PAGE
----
FEATURE STORY May 7, 2019

Kitchen Gardening Activities Empower Thousands of Unskilled Women in Eastern Afghanistan

Bibi Zahra is one of 3,600 rural Afghan women in Afghanistan’s Nangarhar province who now becomes an independent person with skills to earn a living and support her family. In 2015, she received support to start a kitchen garden from the National Horticulture and Livestock Project. Watch how this support changed her life for better.

World Bank Group


Story Highlights

  • Thousands of women in Nangarhar Province have learned new horticultural skills that can help them support themselves and their families.
  • The women’s training is part of a kitchen gardening scheme supported by the National Horticulture and Livestock Project to enable poor families to earn a sustainable income.
  • The project, which aims to increase horticultural output and productivity, is implemented in 291 districts in across Afghanistan.

DARA-E-NOOR DISTRICT, Nangarhar Province – The village is wet with rain and the enchanting fragrance of orange trees fills the air. In a corner of the village, 60-year-old Bibi Zahra works carefully in her vegetable garden. The mother of six adjusts her gray scarf and selectively picks white radish.

. As an illiterate woman, she had always been a homemaker, and due to the social stigma of working outside of home among inhabitants of the village, she had never tried to start a business or work to support her family.

With no skills to earn an income, Zahra was supported by the National Horticulture and Livestock Project (NHLP) to start a kitchen garden. She was given monthly training on kitchen gardening, which has enabled her to run her small-scale garden effectively and changed her from an unskilled woman to an independent producer, earning to support her family.

In addition, she receives 15 different kinds of vegetable seeds, like spinach, radish, coriander, onion, leek, tomato, and lettuce, from NHLP. She cultivates vegetables throughout the seasons on her one jerib (0.2 hectares) of farmland. “Our household vegetable needs are met by my gardening,” Zahra says. “I sell the extra vegetables to the market and buy other family needs. In total, I earn 10,000 afghanis (about $140) to 20,000 afghanis per season from selling my vegetables to the market.”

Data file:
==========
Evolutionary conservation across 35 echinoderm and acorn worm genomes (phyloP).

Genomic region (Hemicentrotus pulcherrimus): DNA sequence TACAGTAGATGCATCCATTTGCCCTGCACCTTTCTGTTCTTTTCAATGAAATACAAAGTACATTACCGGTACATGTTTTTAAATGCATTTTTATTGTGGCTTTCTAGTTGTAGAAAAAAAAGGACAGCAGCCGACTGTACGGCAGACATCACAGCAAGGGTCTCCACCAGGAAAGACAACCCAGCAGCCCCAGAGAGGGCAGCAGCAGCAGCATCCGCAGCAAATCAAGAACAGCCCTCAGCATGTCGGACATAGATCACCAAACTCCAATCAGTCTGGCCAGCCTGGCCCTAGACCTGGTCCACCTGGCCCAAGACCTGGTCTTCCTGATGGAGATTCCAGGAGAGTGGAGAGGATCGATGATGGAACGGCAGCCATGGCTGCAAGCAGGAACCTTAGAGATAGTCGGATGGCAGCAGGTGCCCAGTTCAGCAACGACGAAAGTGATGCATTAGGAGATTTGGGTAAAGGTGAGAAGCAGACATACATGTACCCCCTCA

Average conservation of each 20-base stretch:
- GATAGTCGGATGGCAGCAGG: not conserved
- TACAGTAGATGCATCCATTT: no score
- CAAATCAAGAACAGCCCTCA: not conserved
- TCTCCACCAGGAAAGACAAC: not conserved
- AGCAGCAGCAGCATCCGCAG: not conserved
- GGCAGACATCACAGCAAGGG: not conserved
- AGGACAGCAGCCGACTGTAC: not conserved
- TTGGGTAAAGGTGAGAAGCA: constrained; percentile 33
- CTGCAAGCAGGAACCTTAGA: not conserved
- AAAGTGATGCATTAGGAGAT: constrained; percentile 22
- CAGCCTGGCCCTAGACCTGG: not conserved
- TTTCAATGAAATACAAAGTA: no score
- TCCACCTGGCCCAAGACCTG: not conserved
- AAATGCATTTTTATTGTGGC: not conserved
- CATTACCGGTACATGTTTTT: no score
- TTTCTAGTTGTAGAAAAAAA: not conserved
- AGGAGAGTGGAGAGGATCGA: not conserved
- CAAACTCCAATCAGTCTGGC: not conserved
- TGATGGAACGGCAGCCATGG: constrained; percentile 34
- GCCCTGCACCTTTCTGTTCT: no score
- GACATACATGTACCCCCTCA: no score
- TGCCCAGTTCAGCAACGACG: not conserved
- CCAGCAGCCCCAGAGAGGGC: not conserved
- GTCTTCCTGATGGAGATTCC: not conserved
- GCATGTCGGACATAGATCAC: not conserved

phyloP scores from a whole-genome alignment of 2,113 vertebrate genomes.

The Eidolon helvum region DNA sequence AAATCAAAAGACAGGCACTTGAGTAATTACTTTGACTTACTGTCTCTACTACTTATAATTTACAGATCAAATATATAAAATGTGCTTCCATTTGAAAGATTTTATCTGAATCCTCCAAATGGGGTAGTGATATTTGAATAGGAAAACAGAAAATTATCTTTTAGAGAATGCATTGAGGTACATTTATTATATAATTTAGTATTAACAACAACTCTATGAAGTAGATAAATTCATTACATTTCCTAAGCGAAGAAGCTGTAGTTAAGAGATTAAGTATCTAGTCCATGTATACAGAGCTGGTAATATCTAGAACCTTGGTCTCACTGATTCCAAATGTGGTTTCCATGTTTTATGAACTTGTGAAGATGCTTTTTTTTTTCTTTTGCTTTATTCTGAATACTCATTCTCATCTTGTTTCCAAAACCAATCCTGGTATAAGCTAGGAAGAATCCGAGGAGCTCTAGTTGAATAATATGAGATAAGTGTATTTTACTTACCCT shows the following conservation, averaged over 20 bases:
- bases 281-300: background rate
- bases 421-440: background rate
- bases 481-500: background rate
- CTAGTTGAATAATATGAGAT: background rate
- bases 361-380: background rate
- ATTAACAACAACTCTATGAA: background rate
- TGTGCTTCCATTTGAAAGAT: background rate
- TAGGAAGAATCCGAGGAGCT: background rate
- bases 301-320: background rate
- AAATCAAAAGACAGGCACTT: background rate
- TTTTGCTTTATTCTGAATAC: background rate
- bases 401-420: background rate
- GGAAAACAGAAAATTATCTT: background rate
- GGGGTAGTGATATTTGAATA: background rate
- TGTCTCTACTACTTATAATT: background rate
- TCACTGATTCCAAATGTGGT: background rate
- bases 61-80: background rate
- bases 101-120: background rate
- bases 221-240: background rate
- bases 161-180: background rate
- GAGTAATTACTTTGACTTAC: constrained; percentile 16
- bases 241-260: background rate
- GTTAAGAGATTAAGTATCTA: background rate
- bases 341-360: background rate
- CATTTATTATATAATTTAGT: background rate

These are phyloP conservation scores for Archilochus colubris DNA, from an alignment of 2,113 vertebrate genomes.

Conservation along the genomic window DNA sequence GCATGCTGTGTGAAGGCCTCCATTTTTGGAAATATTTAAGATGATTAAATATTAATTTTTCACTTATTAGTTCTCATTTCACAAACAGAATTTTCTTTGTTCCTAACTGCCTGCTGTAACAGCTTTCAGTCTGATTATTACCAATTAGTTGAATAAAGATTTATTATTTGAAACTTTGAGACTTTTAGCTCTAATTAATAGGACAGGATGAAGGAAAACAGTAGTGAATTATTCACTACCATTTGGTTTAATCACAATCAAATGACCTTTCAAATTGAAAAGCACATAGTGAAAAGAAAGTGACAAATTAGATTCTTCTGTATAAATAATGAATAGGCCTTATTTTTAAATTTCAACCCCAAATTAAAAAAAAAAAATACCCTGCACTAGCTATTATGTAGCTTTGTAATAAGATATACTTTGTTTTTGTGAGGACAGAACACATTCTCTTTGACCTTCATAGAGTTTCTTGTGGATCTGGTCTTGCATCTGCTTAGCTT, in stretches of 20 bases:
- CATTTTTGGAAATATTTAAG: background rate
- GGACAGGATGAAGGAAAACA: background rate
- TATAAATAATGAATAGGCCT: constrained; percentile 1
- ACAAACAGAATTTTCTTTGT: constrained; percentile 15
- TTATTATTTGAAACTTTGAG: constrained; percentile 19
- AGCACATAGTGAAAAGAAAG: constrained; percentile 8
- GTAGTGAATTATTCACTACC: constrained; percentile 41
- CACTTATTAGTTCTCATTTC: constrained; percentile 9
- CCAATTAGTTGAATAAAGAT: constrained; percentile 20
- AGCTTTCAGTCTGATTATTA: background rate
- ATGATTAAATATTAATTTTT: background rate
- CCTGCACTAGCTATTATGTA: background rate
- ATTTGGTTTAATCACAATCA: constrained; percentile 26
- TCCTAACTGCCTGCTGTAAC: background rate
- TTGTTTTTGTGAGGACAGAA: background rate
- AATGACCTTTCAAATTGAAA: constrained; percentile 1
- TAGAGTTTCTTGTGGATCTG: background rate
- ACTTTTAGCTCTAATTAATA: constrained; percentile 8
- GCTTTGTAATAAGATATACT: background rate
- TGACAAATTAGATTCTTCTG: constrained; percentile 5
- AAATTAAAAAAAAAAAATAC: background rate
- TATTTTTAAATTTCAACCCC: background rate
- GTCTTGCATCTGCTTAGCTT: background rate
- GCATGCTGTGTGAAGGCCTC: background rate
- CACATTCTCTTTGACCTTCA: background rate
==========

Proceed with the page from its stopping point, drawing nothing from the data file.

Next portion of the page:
Over a dozen other women also benefit from NHLP activities in Nangla village, in Dara-e-Noor district, where Zahra lives. These women grow vegetables on the small pieces of land around their homes, which they had never thought could yield them an income. Now these small plots of land provide nutritious food and an income.

NHLP operates under the Ministry of Agriculture, Irrigation and Livestock (MAIL), supported by a $190 million grant from the Afghanistan Reconstruction Trust Fund (ARTF). It works toward the overarching goal of increasing productivity and production of horticultural products. 

The activities have three components: horticultural production, animal production and health, and implementation management and technical assistance. 


"I have learned a lot from the project. It has empowered me and I am able to cultivate and earn more. I can pay for my family’s needs and my children’s school expenses."
Shah Bibi
Kitchen gardener, Nangla village

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The National Horticulture and Livestock Project empowers Afghan rural women with no skills to earn a living. In Nangarhar Province, the project trained Bibi Zahra and many other women on cultivating vegetables. “Our household vegetable needs are met by my gardening,” she says adding that she sells the extra vegetables to the market and buy her family needs.

Photo Credit: Rumi Consultancy/ World Bank


Positive Impact on Poor Families

NHLP started its work in horticulture, livestock, and kitchen gardening in Nangarhar province in 2013. It is active in 12 of the province’s 22 districts.

NHLP support to establish micro-greenhouses and provide training and seeds by has positively affected the lives of hundreds of poor families. “Most of our beneficiaries are able to produce vegetables when there are not enough in the market,” says Hasamuddin, head of the NHLP horticulture component in Nangarhar province. “They can meet their own needs as well as sell to the market.” 

Shah Bibi, 40, another resident of Nangla village, is among those who received a greenhouse to grow vegetables throughout the year. Before NHLP support, Shah Bibi worked on her 2.5 jeribs (0.5 hectares) of farmland using traditional methods, which yielded poor harvests. She was not aware of modern practices of cultivating and harvesting and did not have access to improved seeds.

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Some 289 micro-greenhouses provided to rural Afghan women by the National Horticultural and Livestock project (NHLP) in Nangarhar Province have become source of living for many poor families. Photo Credit: Rumi Consultancy / World Bank

Her situation has greatly improved with the benefit of the training she undertook. She is able to work the farmland more effectively and support her family equally with her husband, a vendor who does not earn very much. “I have learned a lot from the project,” the mother of nine says, “it has empowered me and I am able to cultivate and earn more. I can pay for my family’s needs and my children’s school expenses.”

Another beneficiary of the NHLP kitchen gardening support, 25-year-old Marina, says she is satisfied with the project. A resident of Bonta village in Dara-e-Noor district, she believes kitchen gardening is good employment for illiterate women in Nangarhar province, where social norms prevent them from working outside their homes. “Firstly, it is good employment for us,” she says. “Secondly, if we go somewhere like visiting our families, we can take our vegetables as a gift with us.”



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